1. Send a email to internal mailing list announcing the project. Outline the project, the expected time commitment, and skills that you anticipate being important. I try to make the price of applying as low as possible; in recent notes I’ve added “if you're not sure if you're well suited but are interested, apply anyway” to encourage folks who might be uncertain.
  2. Give folks at least three business days to privately volunteer by sending you an email. The combination of private application and extended application period is meant to reduce the performance art aspect of volunteering, and give folks time to discuss with their manager. Over time I’ve also found that it helps a great deal to privately encourage folks to volunteer.
  3. Select the best applicant based on the necessary skills. Balance between the company priorities of today–to deliver the project–and the company priorities of tomorrow: to build a large leadership bench.
  4. Reply to the initial thread letting folks know who was selected.
  5. Add a note in a spreadsheet somewhere of the folks who applied and who was selected to lead the project.
  6. Review the spreadsheet to understand if you’re relying too heavily on some folks for some kinds of projects.

This has been powerful in creating transparency around opportunities to lead important projects, and also in building a broader bench of leadership. We’re still early days, but we’ve seen more folks get involved, and see them involved in different areas of work they wouldn't have previously thought to participate in. Interestingly, the actual process of picking someone to lead the project is not inherently any more fair in this approach–it’s still me picking the person I believe is best suited–but the transparency and documentation helps me learn from my decisions over time.

You don’t have to run this process for everything! It’s pretty slow for small stuff, but you can still add a row to your spreadsheet to track decisions when you do something more informal.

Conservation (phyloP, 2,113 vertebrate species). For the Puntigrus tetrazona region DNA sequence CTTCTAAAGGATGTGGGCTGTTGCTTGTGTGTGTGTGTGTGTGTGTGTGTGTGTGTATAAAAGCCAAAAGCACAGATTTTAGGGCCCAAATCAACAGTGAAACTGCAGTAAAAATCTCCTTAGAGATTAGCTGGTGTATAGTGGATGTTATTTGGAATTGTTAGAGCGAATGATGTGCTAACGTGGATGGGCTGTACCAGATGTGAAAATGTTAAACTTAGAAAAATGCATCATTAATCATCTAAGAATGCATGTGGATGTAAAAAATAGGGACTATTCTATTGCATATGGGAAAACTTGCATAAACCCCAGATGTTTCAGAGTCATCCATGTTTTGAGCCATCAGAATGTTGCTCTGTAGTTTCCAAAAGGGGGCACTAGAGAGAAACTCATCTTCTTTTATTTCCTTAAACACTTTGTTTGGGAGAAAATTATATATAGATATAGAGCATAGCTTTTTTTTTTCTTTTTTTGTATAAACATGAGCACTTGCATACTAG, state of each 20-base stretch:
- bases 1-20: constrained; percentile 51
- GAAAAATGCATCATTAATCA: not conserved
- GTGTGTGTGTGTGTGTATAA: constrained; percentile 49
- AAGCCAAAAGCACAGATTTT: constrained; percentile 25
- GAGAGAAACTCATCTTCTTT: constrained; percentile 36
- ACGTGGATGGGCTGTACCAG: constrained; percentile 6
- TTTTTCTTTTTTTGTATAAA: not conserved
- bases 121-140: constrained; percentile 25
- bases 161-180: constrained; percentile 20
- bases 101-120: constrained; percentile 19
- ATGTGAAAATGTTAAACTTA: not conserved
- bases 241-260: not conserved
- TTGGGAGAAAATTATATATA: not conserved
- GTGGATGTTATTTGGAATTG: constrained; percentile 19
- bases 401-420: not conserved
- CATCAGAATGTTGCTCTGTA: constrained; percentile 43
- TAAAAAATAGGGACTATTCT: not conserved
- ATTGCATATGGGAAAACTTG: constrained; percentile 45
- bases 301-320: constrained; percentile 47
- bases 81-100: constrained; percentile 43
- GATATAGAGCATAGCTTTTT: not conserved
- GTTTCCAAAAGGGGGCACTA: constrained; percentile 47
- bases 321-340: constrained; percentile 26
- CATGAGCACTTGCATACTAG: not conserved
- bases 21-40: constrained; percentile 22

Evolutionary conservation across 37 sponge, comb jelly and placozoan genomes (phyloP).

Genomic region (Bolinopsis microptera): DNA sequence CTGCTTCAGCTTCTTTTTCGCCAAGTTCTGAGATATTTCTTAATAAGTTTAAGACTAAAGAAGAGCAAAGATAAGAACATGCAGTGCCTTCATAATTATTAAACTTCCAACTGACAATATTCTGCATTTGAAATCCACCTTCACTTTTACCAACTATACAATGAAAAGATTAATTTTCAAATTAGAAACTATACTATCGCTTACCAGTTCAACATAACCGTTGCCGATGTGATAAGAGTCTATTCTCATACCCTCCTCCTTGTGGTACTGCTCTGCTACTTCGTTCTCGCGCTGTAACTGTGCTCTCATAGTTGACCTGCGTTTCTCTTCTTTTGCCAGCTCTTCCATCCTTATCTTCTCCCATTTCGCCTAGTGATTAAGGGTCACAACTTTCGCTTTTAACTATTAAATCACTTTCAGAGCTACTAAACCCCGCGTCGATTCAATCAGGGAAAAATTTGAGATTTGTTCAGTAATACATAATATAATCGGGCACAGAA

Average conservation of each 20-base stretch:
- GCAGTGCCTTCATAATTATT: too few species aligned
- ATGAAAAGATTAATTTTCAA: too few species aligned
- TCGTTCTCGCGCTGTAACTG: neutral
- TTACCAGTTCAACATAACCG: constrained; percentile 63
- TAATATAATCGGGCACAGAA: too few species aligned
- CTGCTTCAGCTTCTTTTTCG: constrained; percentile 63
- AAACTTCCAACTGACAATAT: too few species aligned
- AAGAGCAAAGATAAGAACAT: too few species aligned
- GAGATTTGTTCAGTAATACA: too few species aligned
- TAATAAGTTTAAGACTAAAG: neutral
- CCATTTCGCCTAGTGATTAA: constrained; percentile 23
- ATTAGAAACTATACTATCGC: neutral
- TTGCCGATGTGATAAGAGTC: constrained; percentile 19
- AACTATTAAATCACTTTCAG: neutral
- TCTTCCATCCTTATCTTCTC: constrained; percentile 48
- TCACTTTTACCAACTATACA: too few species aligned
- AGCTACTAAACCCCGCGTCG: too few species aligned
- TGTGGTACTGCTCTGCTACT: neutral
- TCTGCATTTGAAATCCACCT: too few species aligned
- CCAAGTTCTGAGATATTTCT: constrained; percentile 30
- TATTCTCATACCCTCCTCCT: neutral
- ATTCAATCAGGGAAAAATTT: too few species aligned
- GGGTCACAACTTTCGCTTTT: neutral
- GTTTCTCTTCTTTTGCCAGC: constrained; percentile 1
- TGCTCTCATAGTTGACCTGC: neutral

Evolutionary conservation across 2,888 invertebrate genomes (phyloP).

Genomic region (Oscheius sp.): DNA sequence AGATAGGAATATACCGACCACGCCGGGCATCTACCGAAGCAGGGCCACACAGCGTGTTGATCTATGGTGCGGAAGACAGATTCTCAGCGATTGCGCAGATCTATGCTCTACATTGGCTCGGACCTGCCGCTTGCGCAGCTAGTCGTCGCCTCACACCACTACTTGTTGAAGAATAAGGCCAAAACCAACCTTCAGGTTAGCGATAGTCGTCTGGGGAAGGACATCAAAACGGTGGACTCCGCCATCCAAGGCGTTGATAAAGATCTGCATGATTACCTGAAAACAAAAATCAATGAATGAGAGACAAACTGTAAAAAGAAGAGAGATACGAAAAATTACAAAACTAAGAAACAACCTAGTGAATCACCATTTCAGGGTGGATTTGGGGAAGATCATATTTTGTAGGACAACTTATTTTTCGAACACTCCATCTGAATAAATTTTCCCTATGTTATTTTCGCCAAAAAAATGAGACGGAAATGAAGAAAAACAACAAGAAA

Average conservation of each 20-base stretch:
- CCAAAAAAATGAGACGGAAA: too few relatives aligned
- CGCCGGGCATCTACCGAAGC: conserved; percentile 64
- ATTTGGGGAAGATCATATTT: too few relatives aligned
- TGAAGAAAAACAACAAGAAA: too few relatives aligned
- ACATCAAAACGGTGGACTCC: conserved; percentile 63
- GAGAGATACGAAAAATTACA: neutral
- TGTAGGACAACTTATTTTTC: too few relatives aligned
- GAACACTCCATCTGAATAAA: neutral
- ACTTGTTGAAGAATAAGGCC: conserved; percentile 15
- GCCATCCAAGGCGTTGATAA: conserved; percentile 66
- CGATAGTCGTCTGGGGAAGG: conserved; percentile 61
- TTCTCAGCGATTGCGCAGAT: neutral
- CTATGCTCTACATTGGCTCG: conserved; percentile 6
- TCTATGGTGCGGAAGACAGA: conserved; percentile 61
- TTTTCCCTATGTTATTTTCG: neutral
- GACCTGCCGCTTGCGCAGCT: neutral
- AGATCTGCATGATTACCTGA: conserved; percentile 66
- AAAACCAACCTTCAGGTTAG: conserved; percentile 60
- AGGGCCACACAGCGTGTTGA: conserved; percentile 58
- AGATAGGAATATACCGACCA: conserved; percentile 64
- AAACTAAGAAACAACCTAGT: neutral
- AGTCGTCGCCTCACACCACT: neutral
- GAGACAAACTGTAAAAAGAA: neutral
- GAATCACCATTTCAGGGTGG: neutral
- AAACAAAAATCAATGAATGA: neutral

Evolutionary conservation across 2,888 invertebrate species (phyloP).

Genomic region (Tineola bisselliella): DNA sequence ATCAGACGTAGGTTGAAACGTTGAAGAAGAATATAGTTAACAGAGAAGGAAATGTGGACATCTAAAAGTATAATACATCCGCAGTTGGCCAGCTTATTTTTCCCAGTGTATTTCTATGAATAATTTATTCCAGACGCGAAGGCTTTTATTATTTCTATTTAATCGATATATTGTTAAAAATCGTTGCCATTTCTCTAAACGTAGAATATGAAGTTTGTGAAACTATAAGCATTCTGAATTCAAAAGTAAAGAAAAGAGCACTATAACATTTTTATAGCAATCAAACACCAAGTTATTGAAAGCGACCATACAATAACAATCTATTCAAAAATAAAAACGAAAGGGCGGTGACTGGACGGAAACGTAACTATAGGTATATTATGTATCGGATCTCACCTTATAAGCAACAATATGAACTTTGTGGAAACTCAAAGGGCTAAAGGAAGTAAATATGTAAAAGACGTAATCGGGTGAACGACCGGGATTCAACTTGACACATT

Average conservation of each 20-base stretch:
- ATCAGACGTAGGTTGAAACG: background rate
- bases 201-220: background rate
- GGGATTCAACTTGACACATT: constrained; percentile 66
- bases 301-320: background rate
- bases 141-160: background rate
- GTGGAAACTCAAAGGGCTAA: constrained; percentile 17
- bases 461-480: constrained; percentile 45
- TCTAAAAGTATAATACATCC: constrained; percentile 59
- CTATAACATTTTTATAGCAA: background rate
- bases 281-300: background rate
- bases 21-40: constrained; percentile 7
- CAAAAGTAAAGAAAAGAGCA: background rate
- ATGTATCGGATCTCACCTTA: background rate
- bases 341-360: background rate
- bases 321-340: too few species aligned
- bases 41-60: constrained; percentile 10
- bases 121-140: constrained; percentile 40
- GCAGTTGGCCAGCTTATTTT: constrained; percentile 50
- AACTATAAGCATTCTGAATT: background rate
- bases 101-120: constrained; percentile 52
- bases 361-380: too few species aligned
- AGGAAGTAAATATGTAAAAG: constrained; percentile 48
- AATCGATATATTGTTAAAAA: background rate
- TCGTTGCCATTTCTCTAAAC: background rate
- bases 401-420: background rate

Once you’ve structured selecting folks to lead projects, another important step is recognizing them! This is especially important for inclusion and maintenance projects, as well as projects run well enough to avoid heroics, which often receive limited recognition.

We made mostly informal efforts to socially recognizing inclusion and maintenance projects, and we were more structured in our approach to recognizing efforts in our performance reviews. Most importantly, Julia rewrote our engineering ladder, with a strong focus on citizenship, which helped ground the conversation.

Ending thoughts

Early in 2017, when I decided that inclusion was my second highest priority for the year, it was far from an obvious outcome. As an engineering leader I was a necessary ally, but not a likely one: I’ve always been uncomfortable with the discussion, and most often found focusing on my own challenges. It was only thanks to learning from many folks I work with, especially AnnE, Franklin and Julia, that I found my path off the sidelines.

Today, if someone asked me how to build an inclusive, diverse team, I’m still uncomfortable imagining what my answer. However, I’m no longer draped in the learned helplessness that made “It’s just very hard” my best answer. There is a long way to go, but reflecting on the progress over the past year, I can be authentically optimistic that anyone–even me!–can learn to nurture an inclusive, diverse organization that folks are proud to participate in.

Thanks to Dusty and Jen for shaping this post.